I came across this Cherry pie story told by Stacy Kaiser a psychotherapist and author of the book "how to be a grown up", and I thought I could share it with you because of the lesson in it. It is a common occurrence in many intimate relationships that one gets carried away by the excuses we make for our partners actions. Should this be the case, or is there a better approach to handling our partners actions, especially those ones that don’t go well with us.
"I once counseled a couple named Jill and John. They had only been dating for a short time, but they were very much enamored with each other. When Jill’s birthday came up, John went to the store with the intention of surprising her with a fabulous dessert.
"As he stood in front of the bakery counter, he realized he had absolutely no idea what sweets Jill liked. It happened to be summertime, near the Fourth of July, so there was a huge display of cherry pies laid out. He thought, I don’t want to be predictable and be like everybody else. I’m not going to get her the standard birthday cake; I’m going to get her something special. I am going to buy her a cherry pie!
"Little did he know that not only did Jill not like pie, she hated cherries. John was so excited because he thought out of the box and did something creative and was already envisioning this as the start of a tradition. Every year, he thought, for her birthday he would buy her a cherry pie for them to share. He showed up at her house with a bunch of gifts and the pie hidden in a bag. She was delighted with the presents as each one was something she loved. Lastly, she opened up the bag with the pie, and her face fell. “What is this?” she asked.
“A cherry pie!” John said proudly.
“I hate cherries, and I hate pie! Who would ever choose a pie for a birthday dessert? You’re crazy!” Without asking any questions or being open to his explanation, Jill told John to go home, and without hesitation he did.Jill did not take the time to stop and listen to the rationale behind this gift. She reacted based on her (high) expectations and lashed out. If she had heard the story, she might have realized how sweet and well meaning John was. She only found that out two weeks later when they came to see me. They are married now. This incident with the cherry pie comes up every year. Even now, there’s still clearly a lot of investment and emotion in it.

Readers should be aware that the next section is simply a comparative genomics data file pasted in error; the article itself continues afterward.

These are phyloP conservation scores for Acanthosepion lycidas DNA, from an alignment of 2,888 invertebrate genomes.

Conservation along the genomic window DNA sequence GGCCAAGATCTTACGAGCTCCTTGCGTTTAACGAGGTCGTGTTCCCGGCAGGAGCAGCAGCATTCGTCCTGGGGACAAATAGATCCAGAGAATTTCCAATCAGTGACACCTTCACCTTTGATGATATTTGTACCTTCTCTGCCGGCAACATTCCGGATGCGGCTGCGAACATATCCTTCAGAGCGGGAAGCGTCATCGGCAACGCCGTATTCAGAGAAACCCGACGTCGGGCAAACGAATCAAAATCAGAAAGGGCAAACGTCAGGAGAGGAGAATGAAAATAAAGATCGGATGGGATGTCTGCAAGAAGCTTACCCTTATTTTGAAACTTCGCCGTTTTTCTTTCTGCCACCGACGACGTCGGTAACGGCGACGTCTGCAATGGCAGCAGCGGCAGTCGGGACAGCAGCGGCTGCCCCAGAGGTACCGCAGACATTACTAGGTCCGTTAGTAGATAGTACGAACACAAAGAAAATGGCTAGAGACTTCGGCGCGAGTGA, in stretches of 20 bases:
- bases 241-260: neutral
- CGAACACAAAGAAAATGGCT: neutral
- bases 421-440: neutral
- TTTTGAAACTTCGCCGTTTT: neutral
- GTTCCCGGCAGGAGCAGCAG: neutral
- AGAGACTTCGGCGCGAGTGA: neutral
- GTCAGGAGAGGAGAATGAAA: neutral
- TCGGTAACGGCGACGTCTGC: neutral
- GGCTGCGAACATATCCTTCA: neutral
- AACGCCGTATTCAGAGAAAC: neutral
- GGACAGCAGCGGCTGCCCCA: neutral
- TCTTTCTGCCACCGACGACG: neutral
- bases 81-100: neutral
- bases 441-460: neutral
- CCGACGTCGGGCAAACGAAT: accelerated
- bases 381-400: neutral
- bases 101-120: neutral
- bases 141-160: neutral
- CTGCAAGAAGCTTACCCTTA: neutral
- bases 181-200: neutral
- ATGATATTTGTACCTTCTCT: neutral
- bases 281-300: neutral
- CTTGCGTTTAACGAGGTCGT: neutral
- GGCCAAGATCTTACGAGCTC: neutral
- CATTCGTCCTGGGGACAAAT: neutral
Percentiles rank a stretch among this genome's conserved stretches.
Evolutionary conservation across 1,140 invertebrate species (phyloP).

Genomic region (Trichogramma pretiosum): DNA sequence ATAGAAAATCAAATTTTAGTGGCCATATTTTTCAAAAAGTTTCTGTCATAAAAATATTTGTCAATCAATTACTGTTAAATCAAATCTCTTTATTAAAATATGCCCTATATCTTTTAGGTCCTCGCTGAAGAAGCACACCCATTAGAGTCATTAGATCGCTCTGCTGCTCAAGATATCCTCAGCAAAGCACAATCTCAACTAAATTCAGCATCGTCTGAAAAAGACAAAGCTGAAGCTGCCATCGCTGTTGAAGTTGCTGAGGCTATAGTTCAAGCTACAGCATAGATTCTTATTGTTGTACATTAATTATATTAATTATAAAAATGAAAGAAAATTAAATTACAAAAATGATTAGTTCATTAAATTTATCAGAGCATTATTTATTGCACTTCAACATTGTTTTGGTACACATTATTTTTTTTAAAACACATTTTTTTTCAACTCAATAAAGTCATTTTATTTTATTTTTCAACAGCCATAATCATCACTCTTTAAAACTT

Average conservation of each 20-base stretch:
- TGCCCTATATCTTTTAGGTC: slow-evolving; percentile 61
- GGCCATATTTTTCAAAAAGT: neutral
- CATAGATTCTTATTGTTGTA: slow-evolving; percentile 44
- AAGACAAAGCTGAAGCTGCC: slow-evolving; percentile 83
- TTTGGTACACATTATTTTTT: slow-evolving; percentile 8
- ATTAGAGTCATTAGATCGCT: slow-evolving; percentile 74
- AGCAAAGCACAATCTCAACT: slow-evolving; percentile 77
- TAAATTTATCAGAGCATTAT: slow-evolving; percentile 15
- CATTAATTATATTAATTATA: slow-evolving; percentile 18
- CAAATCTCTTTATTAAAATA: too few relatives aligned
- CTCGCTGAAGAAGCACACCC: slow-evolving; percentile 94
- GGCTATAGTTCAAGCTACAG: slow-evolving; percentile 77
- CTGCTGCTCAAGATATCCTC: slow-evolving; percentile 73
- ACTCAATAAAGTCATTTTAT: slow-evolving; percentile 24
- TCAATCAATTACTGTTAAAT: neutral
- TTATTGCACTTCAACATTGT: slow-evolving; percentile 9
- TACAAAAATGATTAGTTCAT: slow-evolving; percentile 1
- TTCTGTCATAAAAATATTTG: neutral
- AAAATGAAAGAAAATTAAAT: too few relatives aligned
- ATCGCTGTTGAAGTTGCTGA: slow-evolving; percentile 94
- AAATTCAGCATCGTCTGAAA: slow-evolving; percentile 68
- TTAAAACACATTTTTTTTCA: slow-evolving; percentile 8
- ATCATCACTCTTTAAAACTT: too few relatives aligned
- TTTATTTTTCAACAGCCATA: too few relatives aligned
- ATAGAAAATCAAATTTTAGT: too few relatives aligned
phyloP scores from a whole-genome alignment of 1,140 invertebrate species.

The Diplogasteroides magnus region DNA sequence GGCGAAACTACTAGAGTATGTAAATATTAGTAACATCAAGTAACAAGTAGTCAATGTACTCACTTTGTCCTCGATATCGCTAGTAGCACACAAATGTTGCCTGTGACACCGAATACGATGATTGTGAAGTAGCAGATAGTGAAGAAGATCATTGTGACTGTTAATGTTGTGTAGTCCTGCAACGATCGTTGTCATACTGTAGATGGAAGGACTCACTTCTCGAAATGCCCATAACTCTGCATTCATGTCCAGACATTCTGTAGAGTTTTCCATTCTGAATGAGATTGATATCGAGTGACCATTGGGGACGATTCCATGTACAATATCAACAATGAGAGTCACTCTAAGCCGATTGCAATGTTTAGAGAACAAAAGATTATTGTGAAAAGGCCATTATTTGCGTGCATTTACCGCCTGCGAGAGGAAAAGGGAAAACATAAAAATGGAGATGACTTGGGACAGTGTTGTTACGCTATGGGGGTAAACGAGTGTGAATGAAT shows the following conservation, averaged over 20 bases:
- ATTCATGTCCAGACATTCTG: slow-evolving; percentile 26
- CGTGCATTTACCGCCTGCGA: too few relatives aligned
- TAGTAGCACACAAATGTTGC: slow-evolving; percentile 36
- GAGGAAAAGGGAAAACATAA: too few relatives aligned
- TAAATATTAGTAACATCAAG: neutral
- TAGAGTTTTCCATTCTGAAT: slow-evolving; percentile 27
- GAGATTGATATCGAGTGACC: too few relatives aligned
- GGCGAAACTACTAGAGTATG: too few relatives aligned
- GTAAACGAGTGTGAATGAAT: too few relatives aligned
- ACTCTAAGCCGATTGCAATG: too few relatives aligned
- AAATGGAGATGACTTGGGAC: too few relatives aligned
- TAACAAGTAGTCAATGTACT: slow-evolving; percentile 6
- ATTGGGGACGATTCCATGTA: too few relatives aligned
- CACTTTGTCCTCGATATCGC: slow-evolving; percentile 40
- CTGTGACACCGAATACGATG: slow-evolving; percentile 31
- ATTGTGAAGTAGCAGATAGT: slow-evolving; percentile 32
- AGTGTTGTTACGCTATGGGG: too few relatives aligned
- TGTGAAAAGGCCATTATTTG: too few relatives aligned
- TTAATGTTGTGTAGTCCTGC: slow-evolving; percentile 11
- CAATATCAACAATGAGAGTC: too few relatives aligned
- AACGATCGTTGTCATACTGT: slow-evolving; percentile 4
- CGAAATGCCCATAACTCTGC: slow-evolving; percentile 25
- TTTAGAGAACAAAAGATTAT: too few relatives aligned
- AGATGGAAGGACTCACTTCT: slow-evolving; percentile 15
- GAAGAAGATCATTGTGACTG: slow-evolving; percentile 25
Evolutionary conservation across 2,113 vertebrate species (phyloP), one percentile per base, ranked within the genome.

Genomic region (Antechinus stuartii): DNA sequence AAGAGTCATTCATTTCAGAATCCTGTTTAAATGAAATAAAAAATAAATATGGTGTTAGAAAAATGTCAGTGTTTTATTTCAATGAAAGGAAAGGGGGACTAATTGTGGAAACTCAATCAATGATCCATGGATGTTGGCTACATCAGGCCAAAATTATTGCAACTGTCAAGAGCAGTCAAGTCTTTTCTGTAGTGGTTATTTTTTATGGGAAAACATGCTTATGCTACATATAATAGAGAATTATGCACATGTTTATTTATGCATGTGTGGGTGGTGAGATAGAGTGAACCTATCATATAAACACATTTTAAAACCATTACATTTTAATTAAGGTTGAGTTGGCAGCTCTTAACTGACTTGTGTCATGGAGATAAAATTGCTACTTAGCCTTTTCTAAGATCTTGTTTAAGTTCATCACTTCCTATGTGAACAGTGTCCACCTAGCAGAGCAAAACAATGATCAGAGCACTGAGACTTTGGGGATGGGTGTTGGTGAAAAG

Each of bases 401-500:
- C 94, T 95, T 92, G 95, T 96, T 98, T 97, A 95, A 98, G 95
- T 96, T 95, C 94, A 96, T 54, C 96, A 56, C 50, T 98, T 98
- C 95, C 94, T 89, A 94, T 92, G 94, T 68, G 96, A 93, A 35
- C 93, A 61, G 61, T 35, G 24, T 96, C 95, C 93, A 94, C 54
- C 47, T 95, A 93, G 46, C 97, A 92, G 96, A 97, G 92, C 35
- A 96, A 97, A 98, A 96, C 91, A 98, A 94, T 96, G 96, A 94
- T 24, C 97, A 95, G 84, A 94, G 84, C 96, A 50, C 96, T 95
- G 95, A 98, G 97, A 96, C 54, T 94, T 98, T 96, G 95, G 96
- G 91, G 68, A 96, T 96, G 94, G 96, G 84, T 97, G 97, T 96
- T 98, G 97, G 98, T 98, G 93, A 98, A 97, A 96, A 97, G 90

"I share this story because although John is the only man I have ever met who has bought a cherry birthday pie, the underlying themes and issues are quite common in couples I meet. Many people in intimate relationships only consider their own interpretation of a partner’s action, instead of trying to figure out what the other person is truly trying to say or do."
This has really been a challenge for many relationships, young or old. You may have experienced it too or you are probably experiencing it now. Learning from this little but mighty mistake can help correct some anomalies that we face and avoid unnecessary endings in one’s happy relationship.
Do not always stick to your interpretation of your partner’s action. Find out his or her true intentions, then you can react.